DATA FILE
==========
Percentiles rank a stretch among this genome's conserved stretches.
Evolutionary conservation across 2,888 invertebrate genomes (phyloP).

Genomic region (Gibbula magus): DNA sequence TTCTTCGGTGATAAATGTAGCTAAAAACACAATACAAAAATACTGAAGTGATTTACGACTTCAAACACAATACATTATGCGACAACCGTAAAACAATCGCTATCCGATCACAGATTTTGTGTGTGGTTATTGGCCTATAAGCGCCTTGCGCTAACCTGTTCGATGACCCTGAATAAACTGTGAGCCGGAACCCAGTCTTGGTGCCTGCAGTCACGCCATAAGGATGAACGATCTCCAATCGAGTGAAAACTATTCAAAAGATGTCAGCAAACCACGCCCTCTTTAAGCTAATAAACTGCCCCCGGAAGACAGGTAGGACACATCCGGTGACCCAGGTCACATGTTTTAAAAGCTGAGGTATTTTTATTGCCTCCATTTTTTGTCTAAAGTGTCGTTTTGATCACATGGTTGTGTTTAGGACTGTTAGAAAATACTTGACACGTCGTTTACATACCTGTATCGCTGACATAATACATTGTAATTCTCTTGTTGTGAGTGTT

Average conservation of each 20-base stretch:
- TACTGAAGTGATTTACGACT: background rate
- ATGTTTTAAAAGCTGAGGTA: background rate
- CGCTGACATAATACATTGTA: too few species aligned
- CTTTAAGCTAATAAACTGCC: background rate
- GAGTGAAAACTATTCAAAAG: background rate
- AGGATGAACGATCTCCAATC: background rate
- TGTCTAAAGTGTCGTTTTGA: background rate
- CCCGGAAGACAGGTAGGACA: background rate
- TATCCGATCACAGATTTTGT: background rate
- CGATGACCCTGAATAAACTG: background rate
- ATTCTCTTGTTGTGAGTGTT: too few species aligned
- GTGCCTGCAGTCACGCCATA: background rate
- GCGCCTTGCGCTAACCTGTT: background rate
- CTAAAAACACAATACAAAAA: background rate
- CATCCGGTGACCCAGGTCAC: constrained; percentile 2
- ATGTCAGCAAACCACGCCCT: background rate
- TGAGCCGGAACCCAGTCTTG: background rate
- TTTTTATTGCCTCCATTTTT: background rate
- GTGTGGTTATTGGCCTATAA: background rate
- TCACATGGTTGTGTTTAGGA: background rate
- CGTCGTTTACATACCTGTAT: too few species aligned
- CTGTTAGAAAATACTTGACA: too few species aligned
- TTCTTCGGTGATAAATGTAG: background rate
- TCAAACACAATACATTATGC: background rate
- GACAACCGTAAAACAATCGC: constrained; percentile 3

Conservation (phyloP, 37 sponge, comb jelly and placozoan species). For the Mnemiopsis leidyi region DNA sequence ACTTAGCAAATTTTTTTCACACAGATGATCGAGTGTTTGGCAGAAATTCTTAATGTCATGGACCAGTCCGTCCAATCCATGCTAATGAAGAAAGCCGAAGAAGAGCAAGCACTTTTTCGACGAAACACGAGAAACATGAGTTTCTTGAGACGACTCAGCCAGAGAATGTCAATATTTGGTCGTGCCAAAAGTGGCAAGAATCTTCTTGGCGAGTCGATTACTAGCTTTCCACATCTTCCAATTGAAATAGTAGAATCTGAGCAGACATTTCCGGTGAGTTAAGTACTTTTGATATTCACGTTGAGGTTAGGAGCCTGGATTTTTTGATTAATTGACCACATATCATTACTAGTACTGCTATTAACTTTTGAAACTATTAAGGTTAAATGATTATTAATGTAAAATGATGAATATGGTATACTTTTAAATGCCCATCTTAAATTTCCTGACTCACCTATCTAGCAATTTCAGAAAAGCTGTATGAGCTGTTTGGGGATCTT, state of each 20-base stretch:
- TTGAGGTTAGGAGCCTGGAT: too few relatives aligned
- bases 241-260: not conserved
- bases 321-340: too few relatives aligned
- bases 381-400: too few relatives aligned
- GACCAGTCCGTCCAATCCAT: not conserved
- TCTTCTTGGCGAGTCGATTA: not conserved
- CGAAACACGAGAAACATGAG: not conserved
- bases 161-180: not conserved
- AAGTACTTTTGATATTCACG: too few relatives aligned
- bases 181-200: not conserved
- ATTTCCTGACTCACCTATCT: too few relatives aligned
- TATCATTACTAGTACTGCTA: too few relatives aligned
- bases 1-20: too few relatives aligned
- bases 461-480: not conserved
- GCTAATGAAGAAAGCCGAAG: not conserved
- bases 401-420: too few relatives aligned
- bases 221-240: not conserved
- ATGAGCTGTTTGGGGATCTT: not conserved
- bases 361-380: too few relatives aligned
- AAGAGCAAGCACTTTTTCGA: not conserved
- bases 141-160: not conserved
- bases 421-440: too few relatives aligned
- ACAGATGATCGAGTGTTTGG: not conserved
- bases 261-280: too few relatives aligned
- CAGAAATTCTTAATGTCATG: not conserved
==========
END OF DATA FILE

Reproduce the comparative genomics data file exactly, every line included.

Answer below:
Percentiles rank a stretch among this genome's conserved stretches.
Evolutionary conservation across 2,888 invertebrate genomes (phyloP).

Genomic region (Gibbula magus): DNA sequence TTCTTCGGTGATAAATGTAGCTAAAAACACAATACAAAAATACTGAAGTGATTTACGACTTCAAACACAATACATTATGCGACAACCGTAAAACAATCGCTATCCGATCACAGATTTTGTGTGTGGTTATTGGCCTATAAGCGCCTTGCGCTAACCTGTTCGATGACCCTGAATAAACTGTGAGCCGGAACCCAGTCTTGGTGCCTGCAGTCACGCCATAAGGATGAACGATCTCCAATCGAGTGAAAACTATTCAAAAGATGTCAGCAAACCACGCCCTCTTTAAGCTAATAAACTGCCCCCGGAAGACAGGTAGGACACATCCGGTGACCCAGGTCACATGTTTTAAAAGCTGAGGTATTTTTATTGCCTCCATTTTTTGTCTAAAGTGTCGTTTTGATCACATGGTTGTGTTTAGGACTGTTAGAAAATACTTGACACGTCGTTTACATACCTGTATCGCTGACATAATACATTGTAATTCTCTTGTTGTGAGTGTT

Average conservation of each 20-base stretch:
- TACTGAAGTGATTTACGACT: background rate
- ATGTTTTAAAAGCTGAGGTA: background rate
- CGCTGACATAATACATTGTA: too few species aligned
- CTTTAAGCTAATAAACTGCC: background rate
- GAGTGAAAACTATTCAAAAG: background rate
- AGGATGAACGATCTCCAATC: background rate
- TGTCTAAAGTGTCGTTTTGA: background rate
- CCCGGAAGACAGGTAGGACA: background rate
- TATCCGATCACAGATTTTGT: background rate
- CGATGACCCTGAATAAACTG: background rate
- ATTCTCTTGTTGTGAGTGTT: too few species aligned
- GTGCCTGCAGTCACGCCATA: background rate
- GCGCCTTGCGCTAACCTGTT: background rate
- CTAAAAACACAATACAAAAA: background rate
- CATCCGGTGACCCAGGTCAC: constrained; percentile 2
- ATGTCAGCAAACCACGCCCT: background rate
- TGAGCCGGAACCCAGTCTTG: background rate
- TTTTTATTGCCTCCATTTTT: background rate
- GTGTGGTTATTGGCCTATAA: background rate
- TCACATGGTTGTGTTTAGGA: background rate
- CGTCGTTTACATACCTGTAT: too few species aligned
- CTGTTAGAAAATACTTGACA: too few species aligned
- TTCTTCGGTGATAAATGTAG: background rate
- TCAAACACAATACATTATGC: background rate
- GACAACCGTAAAACAATCGC: constrained; percentile 3

Conservation (phyloP, 37 sponge, comb jelly and placozoan species). For the Mnemiopsis leidyi region DNA sequence ACTTAGCAAATTTTTTTCACACAGATGATCGAGTGTTTGGCAGAAATTCTTAATGTCATGGACCAGTCCGTCCAATCCATGCTAATGAAGAAAGCCGAAGAAGAGCAAGCACTTTTTCGACGAAACACGAGAAACATGAGTTTCTTGAGACGACTCAGCCAGAGAATGTCAATATTTGGTCGTGCCAAAAGTGGCAAGAATCTTCTTGGCGAGTCGATTACTAGCTTTCCACATCTTCCAATTGAAATAGTAGAATCTGAGCAGACATTTCCGGTGAGTTAAGTACTTTTGATATTCACGTTGAGGTTAGGAGCCTGGATTTTTTGATTAATTGACCACATATCATTACTAGTACTGCTATTAACTTTTGAAACTATTAAGGTTAAATGATTATTAATGTAAAATGATGAATATGGTATACTTTTAAATGCCCATCTTAAATTTCCTGACTCACCTATCTAGCAATTTCAGAAAAGCTGTATGAGCTGTTTGGGGATCTT, state of each 20-base stretch:
- TTGAGGTTAGGAGCCTGGAT: too few relatives aligned
- bases 241-260: not conserved
- bases 321-340: too few relatives aligned
- bases 381-400: too few relatives aligned
- GACCAGTCCGTCCAATCCAT: not conserved
- TCTTCTTGGCGAGTCGATTA: not conserved
- CGAAACACGAGAAACATGAG: not conserved
- bases 161-180: not conserved
- AAGTACTTTTGATATTCACG: too few relatives aligned
- bases 181-200: not conserved
- ATTTCCTGACTCACCTATCT: too few relatives aligned
- TATCATTACTAGTACTGCTA: too few relatives aligned
- bases 1-20: too few relatives aligned
- bases 461-480: not conserved
- GCTAATGAAGAAAGCCGAAG: not conserved
- bases 401-420: too few relatives aligned
- bases 221-240: not conserved
- ATGAGCTGTTTGGGGATCTT: not conserved
- bases 361-380: too few relatives aligned
- AAGAGCAAGCACTTTTTCGA: not conserved
- bases 141-160: not conserved
- bases 421-440: too few relatives aligned
- ACAGATGATCGAGTGTTTGG: not conserved
- bases 261-280: too few relatives aligned
- CAGAAATTCTTAATGTCATG: not conserved